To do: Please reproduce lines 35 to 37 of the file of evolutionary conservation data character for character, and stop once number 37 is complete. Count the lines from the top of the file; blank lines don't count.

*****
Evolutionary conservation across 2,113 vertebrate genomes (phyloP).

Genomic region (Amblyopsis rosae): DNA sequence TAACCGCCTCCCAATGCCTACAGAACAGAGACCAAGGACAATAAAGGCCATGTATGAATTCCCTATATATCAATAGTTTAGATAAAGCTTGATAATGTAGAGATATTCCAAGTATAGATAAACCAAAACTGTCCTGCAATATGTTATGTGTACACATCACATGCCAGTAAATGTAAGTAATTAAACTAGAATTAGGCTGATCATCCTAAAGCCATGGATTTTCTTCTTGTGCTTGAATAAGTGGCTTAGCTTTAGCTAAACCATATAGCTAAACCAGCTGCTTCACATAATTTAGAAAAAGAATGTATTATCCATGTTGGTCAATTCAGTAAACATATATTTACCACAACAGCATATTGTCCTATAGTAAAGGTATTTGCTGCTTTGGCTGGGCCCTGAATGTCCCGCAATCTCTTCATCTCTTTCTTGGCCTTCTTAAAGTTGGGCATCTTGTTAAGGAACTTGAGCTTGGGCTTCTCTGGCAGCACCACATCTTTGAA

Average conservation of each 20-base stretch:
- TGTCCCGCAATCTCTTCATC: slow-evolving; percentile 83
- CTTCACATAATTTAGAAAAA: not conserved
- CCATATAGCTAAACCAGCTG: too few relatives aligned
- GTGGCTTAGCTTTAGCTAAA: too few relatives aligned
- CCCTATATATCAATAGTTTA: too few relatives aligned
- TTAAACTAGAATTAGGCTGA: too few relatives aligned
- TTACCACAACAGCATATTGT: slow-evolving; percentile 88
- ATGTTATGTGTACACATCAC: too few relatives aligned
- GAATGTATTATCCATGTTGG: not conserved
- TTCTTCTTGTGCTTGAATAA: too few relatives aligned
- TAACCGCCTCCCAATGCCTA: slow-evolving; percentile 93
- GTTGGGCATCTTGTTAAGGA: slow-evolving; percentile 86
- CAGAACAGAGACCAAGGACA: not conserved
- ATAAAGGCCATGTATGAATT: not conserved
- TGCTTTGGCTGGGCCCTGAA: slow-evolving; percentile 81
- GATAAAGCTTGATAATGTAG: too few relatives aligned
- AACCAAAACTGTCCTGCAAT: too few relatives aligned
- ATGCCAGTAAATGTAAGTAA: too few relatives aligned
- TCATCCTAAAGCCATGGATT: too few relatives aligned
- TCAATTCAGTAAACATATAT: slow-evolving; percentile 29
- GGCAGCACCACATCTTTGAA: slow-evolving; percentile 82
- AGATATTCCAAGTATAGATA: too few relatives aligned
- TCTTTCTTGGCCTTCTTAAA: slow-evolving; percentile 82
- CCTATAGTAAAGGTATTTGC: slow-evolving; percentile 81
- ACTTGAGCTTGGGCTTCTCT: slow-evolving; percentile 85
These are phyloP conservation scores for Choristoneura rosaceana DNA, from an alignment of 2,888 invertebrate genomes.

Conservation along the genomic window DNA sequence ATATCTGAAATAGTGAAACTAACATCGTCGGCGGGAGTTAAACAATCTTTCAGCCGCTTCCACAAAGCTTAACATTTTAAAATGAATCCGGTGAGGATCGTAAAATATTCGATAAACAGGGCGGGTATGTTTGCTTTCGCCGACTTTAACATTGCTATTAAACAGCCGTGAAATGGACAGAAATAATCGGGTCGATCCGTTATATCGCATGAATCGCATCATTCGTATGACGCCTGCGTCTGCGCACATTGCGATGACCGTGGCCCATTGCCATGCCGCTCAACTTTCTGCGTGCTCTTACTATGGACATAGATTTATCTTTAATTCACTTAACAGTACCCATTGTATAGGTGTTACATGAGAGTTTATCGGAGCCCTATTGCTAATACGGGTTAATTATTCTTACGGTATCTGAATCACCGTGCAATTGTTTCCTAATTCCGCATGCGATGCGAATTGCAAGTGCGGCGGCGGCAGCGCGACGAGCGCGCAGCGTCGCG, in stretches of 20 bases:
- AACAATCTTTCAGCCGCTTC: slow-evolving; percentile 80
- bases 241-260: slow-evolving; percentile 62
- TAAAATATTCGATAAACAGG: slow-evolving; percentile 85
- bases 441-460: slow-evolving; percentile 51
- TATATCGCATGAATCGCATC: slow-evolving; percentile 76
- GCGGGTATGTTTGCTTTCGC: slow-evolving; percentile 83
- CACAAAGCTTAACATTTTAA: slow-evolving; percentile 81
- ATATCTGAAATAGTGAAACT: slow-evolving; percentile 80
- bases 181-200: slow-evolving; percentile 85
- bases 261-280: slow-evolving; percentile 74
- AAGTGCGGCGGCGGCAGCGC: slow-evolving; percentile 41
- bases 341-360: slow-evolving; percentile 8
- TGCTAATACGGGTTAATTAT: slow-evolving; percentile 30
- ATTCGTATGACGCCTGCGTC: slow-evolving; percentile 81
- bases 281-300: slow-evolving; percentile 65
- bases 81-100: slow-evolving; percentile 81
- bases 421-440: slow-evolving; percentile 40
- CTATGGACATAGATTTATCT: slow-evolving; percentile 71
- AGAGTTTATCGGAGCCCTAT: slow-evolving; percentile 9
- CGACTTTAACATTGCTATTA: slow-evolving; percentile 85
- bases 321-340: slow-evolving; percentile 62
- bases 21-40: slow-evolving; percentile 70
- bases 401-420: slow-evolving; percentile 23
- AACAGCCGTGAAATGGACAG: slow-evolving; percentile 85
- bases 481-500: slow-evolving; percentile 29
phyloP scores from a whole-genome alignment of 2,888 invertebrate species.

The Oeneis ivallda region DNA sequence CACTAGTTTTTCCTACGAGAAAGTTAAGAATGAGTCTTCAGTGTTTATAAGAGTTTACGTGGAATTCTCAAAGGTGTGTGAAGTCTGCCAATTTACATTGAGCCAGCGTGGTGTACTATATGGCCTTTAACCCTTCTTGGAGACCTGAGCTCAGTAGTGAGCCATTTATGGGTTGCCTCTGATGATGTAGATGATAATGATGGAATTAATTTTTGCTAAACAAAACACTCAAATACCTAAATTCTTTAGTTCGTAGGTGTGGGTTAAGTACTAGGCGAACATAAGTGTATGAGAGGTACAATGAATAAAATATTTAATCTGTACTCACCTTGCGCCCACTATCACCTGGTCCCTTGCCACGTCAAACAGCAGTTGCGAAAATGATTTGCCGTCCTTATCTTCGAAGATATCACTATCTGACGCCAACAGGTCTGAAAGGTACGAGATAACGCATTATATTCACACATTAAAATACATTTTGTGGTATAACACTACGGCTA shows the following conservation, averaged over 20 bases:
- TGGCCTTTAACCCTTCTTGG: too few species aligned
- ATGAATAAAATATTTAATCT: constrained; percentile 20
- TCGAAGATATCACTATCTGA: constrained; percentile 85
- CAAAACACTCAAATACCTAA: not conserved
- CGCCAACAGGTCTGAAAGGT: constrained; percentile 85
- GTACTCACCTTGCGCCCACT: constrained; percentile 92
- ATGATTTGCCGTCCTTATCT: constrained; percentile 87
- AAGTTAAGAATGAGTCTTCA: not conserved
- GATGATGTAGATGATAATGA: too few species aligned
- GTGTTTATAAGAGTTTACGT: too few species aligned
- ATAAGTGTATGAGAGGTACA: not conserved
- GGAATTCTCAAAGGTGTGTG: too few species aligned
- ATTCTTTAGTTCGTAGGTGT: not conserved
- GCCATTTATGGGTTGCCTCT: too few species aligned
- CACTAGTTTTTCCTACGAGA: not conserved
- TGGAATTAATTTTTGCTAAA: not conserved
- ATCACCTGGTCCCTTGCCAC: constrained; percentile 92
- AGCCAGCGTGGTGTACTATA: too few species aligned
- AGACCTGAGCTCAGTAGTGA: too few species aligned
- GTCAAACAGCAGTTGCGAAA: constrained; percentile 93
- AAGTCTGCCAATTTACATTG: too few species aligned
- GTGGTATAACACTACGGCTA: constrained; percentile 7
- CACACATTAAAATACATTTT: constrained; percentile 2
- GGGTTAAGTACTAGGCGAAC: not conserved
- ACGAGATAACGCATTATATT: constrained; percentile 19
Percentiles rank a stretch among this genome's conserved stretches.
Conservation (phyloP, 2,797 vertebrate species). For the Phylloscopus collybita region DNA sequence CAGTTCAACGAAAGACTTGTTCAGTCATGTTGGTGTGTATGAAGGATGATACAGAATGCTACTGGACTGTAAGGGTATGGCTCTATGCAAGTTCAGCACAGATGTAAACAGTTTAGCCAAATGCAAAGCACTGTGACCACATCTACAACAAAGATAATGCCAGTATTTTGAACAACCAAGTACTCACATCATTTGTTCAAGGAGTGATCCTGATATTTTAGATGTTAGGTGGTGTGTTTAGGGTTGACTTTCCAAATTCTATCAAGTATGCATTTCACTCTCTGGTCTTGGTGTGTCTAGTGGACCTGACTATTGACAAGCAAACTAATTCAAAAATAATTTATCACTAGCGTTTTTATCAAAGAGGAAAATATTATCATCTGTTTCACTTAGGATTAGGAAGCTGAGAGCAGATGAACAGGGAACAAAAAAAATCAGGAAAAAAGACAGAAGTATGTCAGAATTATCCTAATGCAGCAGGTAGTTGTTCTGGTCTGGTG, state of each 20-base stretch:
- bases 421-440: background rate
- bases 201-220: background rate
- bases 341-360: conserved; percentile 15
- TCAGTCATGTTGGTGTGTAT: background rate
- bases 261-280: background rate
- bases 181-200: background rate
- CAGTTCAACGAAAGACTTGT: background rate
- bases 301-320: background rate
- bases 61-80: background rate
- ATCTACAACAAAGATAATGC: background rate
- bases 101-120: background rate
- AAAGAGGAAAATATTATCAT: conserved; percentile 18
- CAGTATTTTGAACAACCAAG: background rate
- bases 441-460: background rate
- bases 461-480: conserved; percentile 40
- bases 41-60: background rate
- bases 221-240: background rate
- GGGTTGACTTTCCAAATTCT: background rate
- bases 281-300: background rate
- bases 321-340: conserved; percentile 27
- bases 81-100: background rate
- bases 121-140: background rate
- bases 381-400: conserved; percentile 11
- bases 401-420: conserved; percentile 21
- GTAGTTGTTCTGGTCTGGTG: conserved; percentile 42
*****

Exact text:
- TATATCGCATGAATCGCATC: slow-evolving; percentile 76
- GCGGGTATGTTTGCTTTCGC: slow-evolving; percentile 83
- CACAAAGCTTAACATTTTAA: slow-evolving; percentile 81